map of white shark migration patterns in pacific ocean
photo of white shark photo of white shark
Expedition data shows the voyages of sharks on their way to the so-called White Shark Café.

Motivated by mysteries that remain after 20 years of research, a dozen scientists led by Stanford biology professor Barbara Block headed out to sea this spring on a monthlong trip to study one of the oddest hangouts on the planet—a section of the deep ocean that researchers have dubbed the White Shark Café.

Halfway between Hawaii and Baja California, hundreds of the large predators congregate. Block and her team are trying to figure out why. Is it for sex and companionship, a tasty snack or something else?

A white shark filmed off the Central California Coast, where they are tagged each fall and winter. Credit: Stanford University.
The White Shark Café seems to be a “meet and greet spot,” Block says.

One Monterey Bay Aquarium colleague likened the gathering to Burning Man, the annual event in the Nevada desert that attracts seekers of all stripes.

“There may be a complex animal community at the café,” says Randall Kochevar, a collaborator on the project and director of the nonprofit Education Development Center’s Oceans of Data Institute. The sharks’ behavior once they're there is baffling.

The massive fish spend their time diving to depths of 1,000 feet as often as once every 10 minutes.
close-up photo of white shark

“[They] may be diving down to the deep scattering layer, which is made up of living organisms, and getting some snacks—having a little squid sandwich,” Kochevar says.

You know, as you would at the White Shark Café.

“We think there may be other reasons they are coming out into the clear blue subtropical gyre,” Block wrote from the boat, describing the system of currents where the sharks converge. “What makes the sharks cool is they go to a specific area about the size of New Mexico. Prior efforts over 18 years defined the region—we now have taken the expedition [there], too.”

From mid-April to mid-May, Block’s research team from Hopkins Marine Station and the Monterey Bay Aquarium, as well as 30 crew members, lived on the Falkor, a 290-foot research vessel owned by the Schmidt Ocean Institute.

For a month, the 290-foot research vessel Falkor was home to Block’s team from Hopkins Marine Station and Monterey Bay Aquarium, as well as 30 crew members.

Relying on information collected over two decades from the satellite tags that Block and others attached to white sharks, the team confirmed that from November to January, the sharks populate California’s coastal waters and feed on an abundance of elephant seals and sea lions. Then they head out to open ocean, and many visit the café, where they linger through spring.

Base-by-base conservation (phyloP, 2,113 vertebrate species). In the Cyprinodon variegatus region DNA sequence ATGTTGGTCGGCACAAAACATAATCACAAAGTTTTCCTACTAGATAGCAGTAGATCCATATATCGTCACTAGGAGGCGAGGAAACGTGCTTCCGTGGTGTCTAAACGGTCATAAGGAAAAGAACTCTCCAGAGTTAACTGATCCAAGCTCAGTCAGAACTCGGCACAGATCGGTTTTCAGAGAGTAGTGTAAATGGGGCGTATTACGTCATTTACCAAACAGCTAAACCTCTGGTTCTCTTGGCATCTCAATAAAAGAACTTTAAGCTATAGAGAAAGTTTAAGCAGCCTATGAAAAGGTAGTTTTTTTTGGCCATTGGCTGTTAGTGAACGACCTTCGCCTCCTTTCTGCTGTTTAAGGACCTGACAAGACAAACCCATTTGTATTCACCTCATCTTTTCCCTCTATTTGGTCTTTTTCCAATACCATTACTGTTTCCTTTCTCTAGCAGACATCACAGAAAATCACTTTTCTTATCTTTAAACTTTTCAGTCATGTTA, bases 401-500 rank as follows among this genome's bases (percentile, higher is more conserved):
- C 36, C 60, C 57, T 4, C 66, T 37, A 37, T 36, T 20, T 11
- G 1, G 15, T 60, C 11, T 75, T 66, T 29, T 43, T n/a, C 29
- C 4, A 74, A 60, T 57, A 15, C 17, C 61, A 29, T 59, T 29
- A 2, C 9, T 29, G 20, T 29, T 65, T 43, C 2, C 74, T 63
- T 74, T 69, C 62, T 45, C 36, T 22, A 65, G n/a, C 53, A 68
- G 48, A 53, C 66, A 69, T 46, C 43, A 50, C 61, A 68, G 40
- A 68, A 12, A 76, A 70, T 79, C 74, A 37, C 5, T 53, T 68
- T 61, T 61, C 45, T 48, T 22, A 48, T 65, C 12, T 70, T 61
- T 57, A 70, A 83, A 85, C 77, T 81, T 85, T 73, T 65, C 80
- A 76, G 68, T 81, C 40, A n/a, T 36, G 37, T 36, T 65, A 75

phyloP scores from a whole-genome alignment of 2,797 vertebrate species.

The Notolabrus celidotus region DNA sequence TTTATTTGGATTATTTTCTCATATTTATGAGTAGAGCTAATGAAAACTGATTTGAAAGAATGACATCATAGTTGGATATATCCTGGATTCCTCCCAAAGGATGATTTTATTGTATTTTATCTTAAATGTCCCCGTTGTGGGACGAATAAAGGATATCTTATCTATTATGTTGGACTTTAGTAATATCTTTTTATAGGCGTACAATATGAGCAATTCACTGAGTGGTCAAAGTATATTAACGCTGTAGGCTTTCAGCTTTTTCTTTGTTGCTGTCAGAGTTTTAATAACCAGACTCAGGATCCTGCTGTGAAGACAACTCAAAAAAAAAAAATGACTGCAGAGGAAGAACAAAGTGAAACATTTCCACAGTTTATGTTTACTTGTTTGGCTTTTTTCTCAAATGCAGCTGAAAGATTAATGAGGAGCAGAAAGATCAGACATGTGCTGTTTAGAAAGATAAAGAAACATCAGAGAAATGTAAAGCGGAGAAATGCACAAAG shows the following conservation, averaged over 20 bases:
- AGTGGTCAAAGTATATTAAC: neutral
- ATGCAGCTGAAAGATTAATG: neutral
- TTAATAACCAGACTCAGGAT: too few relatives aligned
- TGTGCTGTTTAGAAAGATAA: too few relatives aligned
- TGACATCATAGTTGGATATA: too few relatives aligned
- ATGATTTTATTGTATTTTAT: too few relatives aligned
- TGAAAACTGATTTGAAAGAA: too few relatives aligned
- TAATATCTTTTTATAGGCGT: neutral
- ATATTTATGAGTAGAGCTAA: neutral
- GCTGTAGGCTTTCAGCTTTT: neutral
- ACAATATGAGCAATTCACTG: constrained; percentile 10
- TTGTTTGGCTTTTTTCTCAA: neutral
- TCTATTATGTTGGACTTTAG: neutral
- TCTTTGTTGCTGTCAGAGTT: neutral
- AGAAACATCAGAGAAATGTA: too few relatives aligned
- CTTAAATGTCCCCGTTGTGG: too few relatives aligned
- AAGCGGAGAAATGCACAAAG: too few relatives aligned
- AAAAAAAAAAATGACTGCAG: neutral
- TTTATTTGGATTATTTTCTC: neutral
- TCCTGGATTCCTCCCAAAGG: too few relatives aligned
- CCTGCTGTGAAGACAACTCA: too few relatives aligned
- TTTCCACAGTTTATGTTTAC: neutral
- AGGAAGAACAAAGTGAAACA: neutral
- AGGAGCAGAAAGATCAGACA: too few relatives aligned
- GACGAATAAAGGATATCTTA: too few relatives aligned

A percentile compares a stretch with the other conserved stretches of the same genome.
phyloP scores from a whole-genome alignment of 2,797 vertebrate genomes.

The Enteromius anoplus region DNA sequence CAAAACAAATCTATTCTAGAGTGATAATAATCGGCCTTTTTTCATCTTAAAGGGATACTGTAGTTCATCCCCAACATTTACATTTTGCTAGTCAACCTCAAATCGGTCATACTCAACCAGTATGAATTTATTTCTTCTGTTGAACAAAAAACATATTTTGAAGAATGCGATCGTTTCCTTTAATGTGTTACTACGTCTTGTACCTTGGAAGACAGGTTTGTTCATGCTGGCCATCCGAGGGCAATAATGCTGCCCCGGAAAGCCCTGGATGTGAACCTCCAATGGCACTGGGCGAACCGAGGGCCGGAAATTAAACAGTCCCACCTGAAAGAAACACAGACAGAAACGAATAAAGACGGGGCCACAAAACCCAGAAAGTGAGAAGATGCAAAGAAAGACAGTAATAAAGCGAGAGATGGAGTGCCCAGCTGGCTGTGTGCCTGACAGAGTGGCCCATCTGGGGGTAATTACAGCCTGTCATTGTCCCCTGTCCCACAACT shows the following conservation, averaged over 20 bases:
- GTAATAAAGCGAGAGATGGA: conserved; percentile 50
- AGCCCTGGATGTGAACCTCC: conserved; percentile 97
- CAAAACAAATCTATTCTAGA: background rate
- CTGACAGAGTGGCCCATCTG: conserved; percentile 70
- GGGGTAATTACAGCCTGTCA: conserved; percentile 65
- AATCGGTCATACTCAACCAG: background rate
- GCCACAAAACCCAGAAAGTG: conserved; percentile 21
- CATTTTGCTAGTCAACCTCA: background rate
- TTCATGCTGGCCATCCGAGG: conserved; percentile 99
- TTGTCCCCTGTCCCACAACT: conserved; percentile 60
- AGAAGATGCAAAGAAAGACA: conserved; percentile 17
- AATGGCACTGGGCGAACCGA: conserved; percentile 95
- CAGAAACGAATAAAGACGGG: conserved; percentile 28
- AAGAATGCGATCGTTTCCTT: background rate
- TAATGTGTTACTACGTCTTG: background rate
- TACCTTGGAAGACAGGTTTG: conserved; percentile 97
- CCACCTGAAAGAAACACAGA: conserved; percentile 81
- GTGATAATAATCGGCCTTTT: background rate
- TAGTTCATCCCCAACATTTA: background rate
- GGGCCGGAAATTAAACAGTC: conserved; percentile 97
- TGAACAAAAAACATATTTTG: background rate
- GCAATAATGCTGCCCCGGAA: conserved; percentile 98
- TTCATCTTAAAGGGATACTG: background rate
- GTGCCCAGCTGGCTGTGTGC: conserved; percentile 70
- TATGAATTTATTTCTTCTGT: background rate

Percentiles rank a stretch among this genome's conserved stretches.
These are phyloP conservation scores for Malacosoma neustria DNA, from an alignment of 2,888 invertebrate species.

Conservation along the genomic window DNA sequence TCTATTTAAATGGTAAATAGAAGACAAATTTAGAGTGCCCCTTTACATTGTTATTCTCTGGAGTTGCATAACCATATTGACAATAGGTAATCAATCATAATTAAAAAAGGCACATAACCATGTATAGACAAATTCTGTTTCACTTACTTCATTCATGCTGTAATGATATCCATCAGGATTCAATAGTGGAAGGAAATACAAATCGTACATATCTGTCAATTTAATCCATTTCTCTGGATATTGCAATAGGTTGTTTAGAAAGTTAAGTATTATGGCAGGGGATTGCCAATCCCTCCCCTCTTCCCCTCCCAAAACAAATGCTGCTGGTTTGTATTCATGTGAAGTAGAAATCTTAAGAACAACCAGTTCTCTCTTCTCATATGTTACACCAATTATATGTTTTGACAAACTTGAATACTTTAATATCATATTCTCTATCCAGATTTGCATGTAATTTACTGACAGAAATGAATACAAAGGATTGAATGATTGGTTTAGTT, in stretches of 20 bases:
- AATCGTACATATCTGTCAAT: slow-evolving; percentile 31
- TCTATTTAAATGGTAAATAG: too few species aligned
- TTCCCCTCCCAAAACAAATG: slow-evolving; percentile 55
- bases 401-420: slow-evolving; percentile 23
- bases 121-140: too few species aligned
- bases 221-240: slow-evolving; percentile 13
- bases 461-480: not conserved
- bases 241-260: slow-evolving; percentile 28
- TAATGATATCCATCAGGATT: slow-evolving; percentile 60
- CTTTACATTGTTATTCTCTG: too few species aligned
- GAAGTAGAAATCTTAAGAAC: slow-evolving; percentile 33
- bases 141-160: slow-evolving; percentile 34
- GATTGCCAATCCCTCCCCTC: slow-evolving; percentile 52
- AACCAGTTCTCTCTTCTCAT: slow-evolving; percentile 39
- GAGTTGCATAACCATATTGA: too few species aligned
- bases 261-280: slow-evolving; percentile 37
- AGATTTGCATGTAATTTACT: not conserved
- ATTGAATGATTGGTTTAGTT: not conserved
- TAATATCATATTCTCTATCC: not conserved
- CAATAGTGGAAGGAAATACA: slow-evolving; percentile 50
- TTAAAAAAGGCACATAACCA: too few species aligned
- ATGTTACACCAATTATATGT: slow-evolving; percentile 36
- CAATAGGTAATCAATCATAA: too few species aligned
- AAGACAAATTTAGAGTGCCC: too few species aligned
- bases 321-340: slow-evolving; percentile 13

Male | 2698 lb, 15 ft length
Male | 1548 lb, 12.5 ft length
Male | 571 lb, 13 ft length
Male | 1036 lb, 11 ft length
Male | 2448 lb, 14.5 ft length
Female | 3394 lb, 16 ft length
Female | 3287 lb, 16 ft length

So far, it is impossible to know the precise number that frequent the area, since fewer than 100 white sharks have been tagged.

The trick to learning more about their behavior is to track the sharks to the café and then gather information on what is happening in that region of the ocean—physically, chemically and biologically. That’s a tall order: Block compares locating the tagged sharks in open ocean to “looking for a moose in Montana using a VW bus.”

When a tag “pops up” (the tags are programmed to release from the sharks and rise to the surface on a specific date), Kochevar says, it is as if “the moose just sent up a flare.” The surfaced tag transmits a summary of its data back to the lab through a satellite system. The summary contains daily position estimates, along with a temperature and depth profile from its deepest dive of each day. This information allows scientists to ascertain the path that the animal followed, along with how deep it was diving and what conditions it experienced in the water column.

This satellite tag was attached to a 15-foot male white shark last November. Since then, it has been collecting depth, temperature and light data every one to five seconds. It was programmed to release itself during the team's expedition to the White Shark Cafe.
This satellite tag was attached to a 15-foot male white shark last November. Since then, it has been collecting depth, temperature and light data every one to five seconds. It was programmed to release itself during the team's expedition to the White Shark Café.

The data collected from tags, advanced tracking devices, sampling nets and sophisticated submersibles fitted with underwater cameras should answer the mystery of why the sharks gather, and why in that location. Block and her team also hope their findings will support conservationists in protecting this part of the Pacific, since many species that live there are vulnerable to overfishing and environmental degradation.

“The research illustrates how little we know about our planet,” observes Block. “One of the most iconic sharks on earth is half of the year in the open ocean—these ecosystems we actually know little about.”

Photos by SOI/Monika Naranjo Gonzalez
Melinda Sacks is a senior writer at STANFORD magazine.